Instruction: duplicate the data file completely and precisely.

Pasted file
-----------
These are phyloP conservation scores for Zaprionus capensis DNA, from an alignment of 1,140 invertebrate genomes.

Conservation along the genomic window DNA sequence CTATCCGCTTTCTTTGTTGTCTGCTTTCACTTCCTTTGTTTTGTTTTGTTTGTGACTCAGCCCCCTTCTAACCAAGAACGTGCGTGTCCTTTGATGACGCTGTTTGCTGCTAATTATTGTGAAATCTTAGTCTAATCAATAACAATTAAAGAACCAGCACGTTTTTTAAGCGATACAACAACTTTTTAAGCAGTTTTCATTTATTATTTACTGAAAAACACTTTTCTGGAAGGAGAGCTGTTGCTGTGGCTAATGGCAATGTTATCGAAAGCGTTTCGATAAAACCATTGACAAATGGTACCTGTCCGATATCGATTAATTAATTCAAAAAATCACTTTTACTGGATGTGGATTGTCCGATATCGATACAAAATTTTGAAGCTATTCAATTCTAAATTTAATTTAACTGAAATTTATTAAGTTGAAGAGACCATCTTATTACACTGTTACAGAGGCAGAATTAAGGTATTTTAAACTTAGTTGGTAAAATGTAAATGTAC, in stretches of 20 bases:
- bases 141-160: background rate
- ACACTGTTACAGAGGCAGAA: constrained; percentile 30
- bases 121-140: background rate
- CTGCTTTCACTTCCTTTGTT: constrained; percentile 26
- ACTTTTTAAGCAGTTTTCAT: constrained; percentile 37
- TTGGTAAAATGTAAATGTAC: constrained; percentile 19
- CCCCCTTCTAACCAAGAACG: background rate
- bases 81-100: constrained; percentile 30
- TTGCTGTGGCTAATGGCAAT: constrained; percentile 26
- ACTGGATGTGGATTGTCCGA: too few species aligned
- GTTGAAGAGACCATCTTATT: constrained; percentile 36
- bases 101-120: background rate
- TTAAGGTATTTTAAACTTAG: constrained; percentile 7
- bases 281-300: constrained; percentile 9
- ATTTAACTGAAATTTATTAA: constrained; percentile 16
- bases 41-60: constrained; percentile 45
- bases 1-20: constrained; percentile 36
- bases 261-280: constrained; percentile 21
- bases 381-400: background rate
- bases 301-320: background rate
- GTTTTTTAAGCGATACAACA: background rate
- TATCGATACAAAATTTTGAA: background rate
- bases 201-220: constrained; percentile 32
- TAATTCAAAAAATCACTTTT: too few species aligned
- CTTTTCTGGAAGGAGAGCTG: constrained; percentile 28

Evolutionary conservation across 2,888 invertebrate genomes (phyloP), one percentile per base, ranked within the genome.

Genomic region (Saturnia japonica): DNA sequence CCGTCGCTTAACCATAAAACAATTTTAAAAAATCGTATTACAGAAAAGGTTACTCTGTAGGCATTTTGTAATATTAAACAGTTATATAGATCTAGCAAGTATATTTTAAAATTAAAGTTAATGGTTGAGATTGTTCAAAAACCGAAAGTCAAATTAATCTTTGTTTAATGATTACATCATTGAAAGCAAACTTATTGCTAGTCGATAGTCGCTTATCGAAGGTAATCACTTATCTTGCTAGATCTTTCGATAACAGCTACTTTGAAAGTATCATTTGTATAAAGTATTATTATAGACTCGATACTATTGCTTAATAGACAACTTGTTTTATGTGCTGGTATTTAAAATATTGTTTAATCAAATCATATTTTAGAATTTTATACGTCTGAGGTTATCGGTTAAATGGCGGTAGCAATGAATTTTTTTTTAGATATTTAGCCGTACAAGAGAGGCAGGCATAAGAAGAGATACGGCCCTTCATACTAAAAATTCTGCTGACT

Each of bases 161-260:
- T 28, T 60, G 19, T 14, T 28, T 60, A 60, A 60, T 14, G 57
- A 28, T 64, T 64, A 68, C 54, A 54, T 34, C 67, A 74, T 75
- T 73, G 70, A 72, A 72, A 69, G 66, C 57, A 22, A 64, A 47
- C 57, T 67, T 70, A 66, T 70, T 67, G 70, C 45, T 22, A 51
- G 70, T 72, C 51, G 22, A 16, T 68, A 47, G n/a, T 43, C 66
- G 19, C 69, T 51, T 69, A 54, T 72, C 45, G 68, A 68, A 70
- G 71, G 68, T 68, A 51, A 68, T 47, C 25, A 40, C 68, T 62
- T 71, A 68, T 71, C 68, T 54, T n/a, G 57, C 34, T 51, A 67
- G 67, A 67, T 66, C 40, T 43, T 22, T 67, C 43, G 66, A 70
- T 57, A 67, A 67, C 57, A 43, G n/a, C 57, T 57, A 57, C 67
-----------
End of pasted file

These are phyloP conservation scores for Zaprionus capensis DNA, from an alignment of 1,140 invertebrate genomes.

Conservation along the genomic window DNA sequence CTATCCGCTTTCTTTGTTGTCTGCTTTCACTTCCTTTGTTTTGTTTTGTTTGTGACTCAGCCCCCTTCTAACCAAGAACGTGCGTGTCCTTTGATGACGCTGTTTGCTGCTAATTATTGTGAAATCTTAGTCTAATCAATAACAATTAAAGAACCAGCACGTTTTTTAAGCGATACAACAACTTTTTAAGCAGTTTTCATTTATTATTTACTGAAAAACACTTTTCTGGAAGGAGAGCTGTTGCTGTGGCTAATGGCAATGTTATCGAAAGCGTTTCGATAAAACCATTGACAAATGGTACCTGTCCGATATCGATTAATTAATTCAAAAAATCACTTTTACTGGATGTGGATTGTCCGATATCGATACAAAATTTTGAAGCTATTCAATTCTAAATTTAATTTAACTGAAATTTATTAAGTTGAAGAGACCATCTTATTACACTGTTACAGAGGCAGAATTAAGGTATTTTAAACTTAGTTGGTAAAATGTAAATGTAC, in stretches of 20 bases:
- bases 141-160: background rate
- ACACTGTTACAGAGGCAGAA: constrained; percentile 30
- bases 121-140: background rate
- CTGCTTTCACTTCCTTTGTT: constrained; percentile 26
- ACTTTTTAAGCAGTTTTCAT: constrained; percentile 37
- TTGGTAAAATGTAAATGTAC: constrained; percentile 19
- CCCCCTTCTAACCAAGAACG: background rate
- bases 81-100: constrained; percentile 30
- TTGCTGTGGCTAATGGCAAT: constrained; percentile 26
- ACTGGATGTGGATTGTCCGA: too few species aligned
- GTTGAAGAGACCATCTTATT: constrained; percentile 36
- bases 101-120: background rate
- TTAAGGTATTTTAAACTTAG: constrained; percentile 7
- bases 281-300: constrained; percentile 9
- ATTTAACTGAAATTTATTAA: constrained; percentile 16
- bases 41-60: constrained; percentile 45
- bases 1-20: constrained; percentile 36
- bases 261-280: constrained; percentile 21
- bases 381-400: background rate
- bases 301-320: background rate
- GTTTTTTAAGCGATACAACA: background rate
- TATCGATACAAAATTTTGAA: background rate
- bases 201-220: constrained; percentile 32
- TAATTCAAAAAATCACTTTT: too few species aligned
- CTTTTCTGGAAGGAGAGCTG: constrained; percentile 28

Evolutionary conservation across 2,888 invertebrate genomes (phyloP), one percentile per base, ranked within the genome.

Genomic region (Saturnia japonica): DNA sequence CCGTCGCTTAACCATAAAACAATTTTAAAAAATCGTATTACAGAAAAGGTTACTCTGTAGGCATTTTGTAATATTAAACAGTTATATAGATCTAGCAAGTATATTTTAAAATTAAAGTTAATGGTTGAGATTGTTCAAAAACCGAAAGTCAAATTAATCTTTGTTTAATGATTACATCATTGAAAGCAAACTTATTGCTAGTCGATAGTCGCTTATCGAAGGTAATCACTTATCTTGCTAGATCTTTCGATAACAGCTACTTTGAAAGTATCATTTGTATAAAGTATTATTATAGACTCGATACTATTGCTTAATAGACAACTTGTTTTATGTGCTGGTATTTAAAATATTGTTTAATCAAATCATATTTTAGAATTTTATACGTCTGAGGTTATCGGTTAAATGGCGGTAGCAATGAATTTTTTTTTAGATATTTAGCCGTACAAGAGAGGCAGGCATAAGAAGAGATACGGCCCTTCATACTAAAAATTCTGCTGACT

Each of bases 161-260:
- T 28, T 60, G 19, T 14, T 28, T 60, A 60, A 60, T 14, G 57
- A 28, T 64, T 64, A 68, C 54, A 54, T 34, C 67, A 74, T 75
- T 73, G 70, A 72, A 72, A 69, G 66, C 57, A 22, A 64, A 47
- C 57, T 67, T 70, A 66, T 70, T 67, G 70, C 45, T 22, A 51
- G 70, T 72, C 51, G 22, A 16, T 68, A 47, G n/a, T 43, C 66
- G 19, C 69, T 51, T 69, A 54, T 72, C 45, G 68, A 68, A 70
- G 71, G 68, T 68, A 51, A 68, T 47, C 25, A 40, C 68, T 62
- T 71, A 68, T 71, C 68, T 54, T n/a, G 57, C 34, T 51, A 67
- G 67, A 67, T 66, C 40, T 43, T 22, T 67, C 43, G 66, A 70
- T 57, A 67, A 67, C 57, A 43, G n/a, C 57, T 57, A 57, C 67